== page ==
Pimpare highlights one line from the episodes as a key to this idea. In a scene where Dr Bashir reassures a social worker that the situation in the Sanctuary District is not her fault, she responds: “Everybody tells themselves that and nothing ever changes.”
“That line is central to the message of the episodes,” Pimpare says. “You can’t just throw up your hands and say that the system is too big to influence. That’s how we get to those kinds of circumstances. In our real world, there are lots of things we can do to tackle homelessness.”
Michael and Denise Okuda have a similar perspective on the message of Past Tense, rooted in the original vision of Star Trek creator Gene Rodenberry. “Star Trek has always been political,” says Denise. “From the very beginning, Rodenberry designed Star Trek to use allegory,” Michael adds.
At the very start of 2024, with no Sanctuary Districts in sight, this is how the Past Tense episodes might best be viewed. Although their prediction of 2024 has proven untrue in a literal sense, the episodes carry an allegorical truth that comments on how the US approaches homelessness. But it’s also a truth that resonates far beyond those borders, speaking to an unfortunate human impulse to avert one’s eyes from suffering, rather than confront it.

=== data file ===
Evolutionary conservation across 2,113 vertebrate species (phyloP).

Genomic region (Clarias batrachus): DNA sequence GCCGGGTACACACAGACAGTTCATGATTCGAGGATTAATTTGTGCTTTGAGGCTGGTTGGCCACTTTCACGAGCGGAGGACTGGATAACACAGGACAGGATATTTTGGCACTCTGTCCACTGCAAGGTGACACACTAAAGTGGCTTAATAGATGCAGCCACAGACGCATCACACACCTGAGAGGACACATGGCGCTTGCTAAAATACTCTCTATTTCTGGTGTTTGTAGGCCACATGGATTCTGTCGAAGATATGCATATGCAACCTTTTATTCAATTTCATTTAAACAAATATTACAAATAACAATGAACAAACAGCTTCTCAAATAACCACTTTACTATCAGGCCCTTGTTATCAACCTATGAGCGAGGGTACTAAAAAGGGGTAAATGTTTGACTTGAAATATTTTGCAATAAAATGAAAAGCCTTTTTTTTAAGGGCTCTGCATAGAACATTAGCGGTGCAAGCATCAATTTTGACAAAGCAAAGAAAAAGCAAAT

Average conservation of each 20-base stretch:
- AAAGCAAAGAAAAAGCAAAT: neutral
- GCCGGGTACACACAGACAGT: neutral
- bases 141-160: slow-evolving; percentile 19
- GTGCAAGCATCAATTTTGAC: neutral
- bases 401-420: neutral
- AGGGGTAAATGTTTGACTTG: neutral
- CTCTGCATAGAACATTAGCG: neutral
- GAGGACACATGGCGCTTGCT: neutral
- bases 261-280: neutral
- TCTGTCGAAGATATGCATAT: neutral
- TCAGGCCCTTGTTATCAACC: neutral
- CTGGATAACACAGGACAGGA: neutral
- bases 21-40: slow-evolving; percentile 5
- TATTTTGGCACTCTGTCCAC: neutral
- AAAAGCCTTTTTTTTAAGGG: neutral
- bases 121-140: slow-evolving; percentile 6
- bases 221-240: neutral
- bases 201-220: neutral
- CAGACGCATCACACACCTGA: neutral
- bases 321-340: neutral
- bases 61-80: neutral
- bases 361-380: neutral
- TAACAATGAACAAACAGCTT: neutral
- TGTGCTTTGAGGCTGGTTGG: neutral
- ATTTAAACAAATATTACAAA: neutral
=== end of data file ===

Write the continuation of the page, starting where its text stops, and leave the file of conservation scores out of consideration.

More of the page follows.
Like many great works of science fiction, Star Trek continues to survive, even as another date on its timeline passes by. And Deep Space Nine’s Past Tense episodes will remain sadly relevant, as long as homelessness and inequality exist – no matter which year we are in.
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